Who do you support?

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Who do you support?

Yeh Young-june
The author is an editorial writer of the JoongAng Ilbo.


A businessman I have come to know has hopes for his idled joint-venture business with a Chinese partner in a border area between China and North Korea. He anticipates his once-lucrative business will pick up if President Donald Trump wins a second term. He had worked hard to build a business network on North Korea. “No matter how bad he is as a president, I hope he wins,” he said, as he believes Trump is the only man who can break the ice with North Korea through a tete-a-tete with North Korean leader Kim Jong-un. He shares beliefs that the stalemated talks between the United States and North Korea and inter-Korean relationships will achieve a breakthrough once Trump gains another four-year term.

A business acquaintance in the Middle East has his fingers crossed for Democratic presidential candidate Joe Biden. His business in Iran received a heavy blow after Trump walked away from the Iranian nuclear package signed by Washington and other global powers. Many on this side of the world also are closely watching the U.S. presidential election results.

The most intent watchers could be the leaders of the two Koreas. Lee Soo-hyuck, South Korean ambassador to the United States, betrayed concerns in Seoul by saying that if Biden wins, “the top-down approach of the last four years won’t be sustained.” But personal thoughts of Koreans are meaningless. What’s important is to devise actions upon various scenarios.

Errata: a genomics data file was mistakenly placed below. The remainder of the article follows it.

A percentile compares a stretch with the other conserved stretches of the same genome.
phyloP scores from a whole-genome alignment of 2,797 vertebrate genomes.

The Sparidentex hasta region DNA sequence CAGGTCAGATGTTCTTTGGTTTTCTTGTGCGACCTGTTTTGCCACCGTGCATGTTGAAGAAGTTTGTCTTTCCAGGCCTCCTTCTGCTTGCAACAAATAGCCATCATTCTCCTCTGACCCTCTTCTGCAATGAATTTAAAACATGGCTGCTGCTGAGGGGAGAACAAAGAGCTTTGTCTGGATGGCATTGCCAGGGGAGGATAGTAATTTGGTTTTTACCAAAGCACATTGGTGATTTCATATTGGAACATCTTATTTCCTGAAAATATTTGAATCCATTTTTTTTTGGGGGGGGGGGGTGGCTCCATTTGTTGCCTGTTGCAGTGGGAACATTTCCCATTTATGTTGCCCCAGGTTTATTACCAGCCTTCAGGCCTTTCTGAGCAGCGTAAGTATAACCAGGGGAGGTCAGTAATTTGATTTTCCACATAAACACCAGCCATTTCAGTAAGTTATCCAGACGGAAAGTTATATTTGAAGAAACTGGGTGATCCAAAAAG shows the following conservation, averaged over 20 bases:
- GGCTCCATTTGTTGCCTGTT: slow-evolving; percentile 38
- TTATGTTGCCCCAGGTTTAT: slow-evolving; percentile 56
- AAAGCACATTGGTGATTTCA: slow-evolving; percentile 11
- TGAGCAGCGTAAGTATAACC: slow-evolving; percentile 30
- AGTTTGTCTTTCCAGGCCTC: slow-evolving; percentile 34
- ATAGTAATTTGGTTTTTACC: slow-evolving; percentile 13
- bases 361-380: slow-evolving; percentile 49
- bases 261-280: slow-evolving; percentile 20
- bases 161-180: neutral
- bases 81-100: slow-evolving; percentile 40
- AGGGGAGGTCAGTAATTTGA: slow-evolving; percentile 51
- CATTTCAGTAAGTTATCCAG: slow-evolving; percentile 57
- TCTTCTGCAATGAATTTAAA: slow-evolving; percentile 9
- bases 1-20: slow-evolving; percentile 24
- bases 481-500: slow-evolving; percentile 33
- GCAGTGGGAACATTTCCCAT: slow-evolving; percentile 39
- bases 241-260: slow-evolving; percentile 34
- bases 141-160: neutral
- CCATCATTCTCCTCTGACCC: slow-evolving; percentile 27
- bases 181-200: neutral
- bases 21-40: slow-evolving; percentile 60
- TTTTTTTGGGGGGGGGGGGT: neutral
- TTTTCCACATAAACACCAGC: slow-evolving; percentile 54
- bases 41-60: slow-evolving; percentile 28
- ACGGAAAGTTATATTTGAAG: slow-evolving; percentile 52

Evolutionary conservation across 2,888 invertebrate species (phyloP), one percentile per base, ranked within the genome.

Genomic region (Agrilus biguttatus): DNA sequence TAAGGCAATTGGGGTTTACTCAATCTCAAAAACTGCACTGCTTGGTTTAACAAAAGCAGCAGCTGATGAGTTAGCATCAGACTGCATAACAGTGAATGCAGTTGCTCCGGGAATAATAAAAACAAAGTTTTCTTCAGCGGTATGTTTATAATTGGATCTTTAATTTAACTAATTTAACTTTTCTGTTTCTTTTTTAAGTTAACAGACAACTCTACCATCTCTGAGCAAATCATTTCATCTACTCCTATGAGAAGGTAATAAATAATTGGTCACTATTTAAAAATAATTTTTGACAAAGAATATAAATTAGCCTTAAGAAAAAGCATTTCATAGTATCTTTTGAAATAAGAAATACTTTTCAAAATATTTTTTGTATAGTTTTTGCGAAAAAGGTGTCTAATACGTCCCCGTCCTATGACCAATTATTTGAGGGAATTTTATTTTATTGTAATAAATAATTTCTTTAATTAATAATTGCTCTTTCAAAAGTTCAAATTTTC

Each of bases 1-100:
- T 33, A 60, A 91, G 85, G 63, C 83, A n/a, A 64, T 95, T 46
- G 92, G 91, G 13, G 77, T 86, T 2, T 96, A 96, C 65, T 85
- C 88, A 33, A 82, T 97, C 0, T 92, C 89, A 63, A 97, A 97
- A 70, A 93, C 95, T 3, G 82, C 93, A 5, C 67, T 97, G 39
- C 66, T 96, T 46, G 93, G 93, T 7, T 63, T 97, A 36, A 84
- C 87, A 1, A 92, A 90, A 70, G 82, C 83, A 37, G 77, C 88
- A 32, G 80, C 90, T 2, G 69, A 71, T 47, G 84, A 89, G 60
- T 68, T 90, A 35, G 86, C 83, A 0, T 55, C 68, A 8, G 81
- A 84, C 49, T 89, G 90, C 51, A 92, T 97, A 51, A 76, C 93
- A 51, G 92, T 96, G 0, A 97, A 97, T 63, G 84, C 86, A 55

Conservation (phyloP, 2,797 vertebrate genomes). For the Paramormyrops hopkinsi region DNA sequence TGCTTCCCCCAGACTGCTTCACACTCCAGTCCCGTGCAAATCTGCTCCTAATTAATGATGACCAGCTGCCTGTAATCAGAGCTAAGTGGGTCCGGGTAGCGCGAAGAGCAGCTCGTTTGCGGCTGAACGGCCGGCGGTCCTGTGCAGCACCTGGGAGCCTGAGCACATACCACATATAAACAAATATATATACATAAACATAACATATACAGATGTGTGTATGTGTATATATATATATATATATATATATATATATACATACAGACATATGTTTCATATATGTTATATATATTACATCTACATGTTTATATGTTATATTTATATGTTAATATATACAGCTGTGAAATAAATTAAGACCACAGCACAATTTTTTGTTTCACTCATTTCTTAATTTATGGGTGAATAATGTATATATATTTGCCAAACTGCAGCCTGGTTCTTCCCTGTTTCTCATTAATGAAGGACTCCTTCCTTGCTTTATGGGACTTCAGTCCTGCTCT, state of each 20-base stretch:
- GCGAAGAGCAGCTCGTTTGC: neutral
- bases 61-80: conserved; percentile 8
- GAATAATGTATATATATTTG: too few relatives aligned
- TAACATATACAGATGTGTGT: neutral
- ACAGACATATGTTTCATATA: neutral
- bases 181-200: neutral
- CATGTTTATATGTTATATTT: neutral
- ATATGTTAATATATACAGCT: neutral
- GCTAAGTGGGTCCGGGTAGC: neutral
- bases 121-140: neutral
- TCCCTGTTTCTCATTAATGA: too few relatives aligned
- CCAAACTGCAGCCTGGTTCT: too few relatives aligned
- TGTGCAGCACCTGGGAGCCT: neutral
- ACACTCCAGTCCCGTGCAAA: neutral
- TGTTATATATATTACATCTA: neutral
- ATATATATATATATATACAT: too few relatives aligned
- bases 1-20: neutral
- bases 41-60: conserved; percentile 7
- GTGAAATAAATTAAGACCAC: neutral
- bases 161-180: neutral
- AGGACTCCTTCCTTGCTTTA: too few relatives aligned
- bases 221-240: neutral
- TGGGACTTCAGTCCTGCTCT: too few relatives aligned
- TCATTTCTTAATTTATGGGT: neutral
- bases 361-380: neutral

It’s necessary to envision both the big and small picture. The vote first would be on whether to extend Trump’s “America First” policy. The world has become more confused and disorderly with Trump at the helm of the world’s most powerful nation over the last four years. Global trade and markets have been on a roller-coaster ride since Trump initiated a trade war with China with a tariff attack.

He pulled the United States out of major international agreements like the Paris Climate Accord and Iranian nuclear deal, which upset the global consensus. He even politicized a pandemic crisis that requires international alliance for a joint battle against Covid-19 for his gain in the conflict with China.

He asks for money from traditional allies. Washington has been pressing for outrageous compensation to keep the American troops in South Korea and even saw the financial benefits of possibly halting the regular U.S.-South Korea joint military drills — a move that would have pleased North Korea immensely. The erratic ways have created a Trump risk factor over the last four years.

He regards the opposition party as an enemy instead of a contestant and attacks any media critical or hostile toward him. He has been dubbed a destroyer of democracy. The U.S. election could be more on for or against Trump, instead of a contest between Republican and Democratic rivals.

We cannot help the results of another country’s election. But we also pray for a less disorderly — and more normal —world where reason prevails and common principles and democratic procedures are valued. We have to raise our voice when necessary to uphold the values.

Universal values should come before the U.S.-China hegemonic struggle and the North Korea-U.S. relationship. Instead of cheering for a certain candidate, we had better ask ourselves what values we prize the most.

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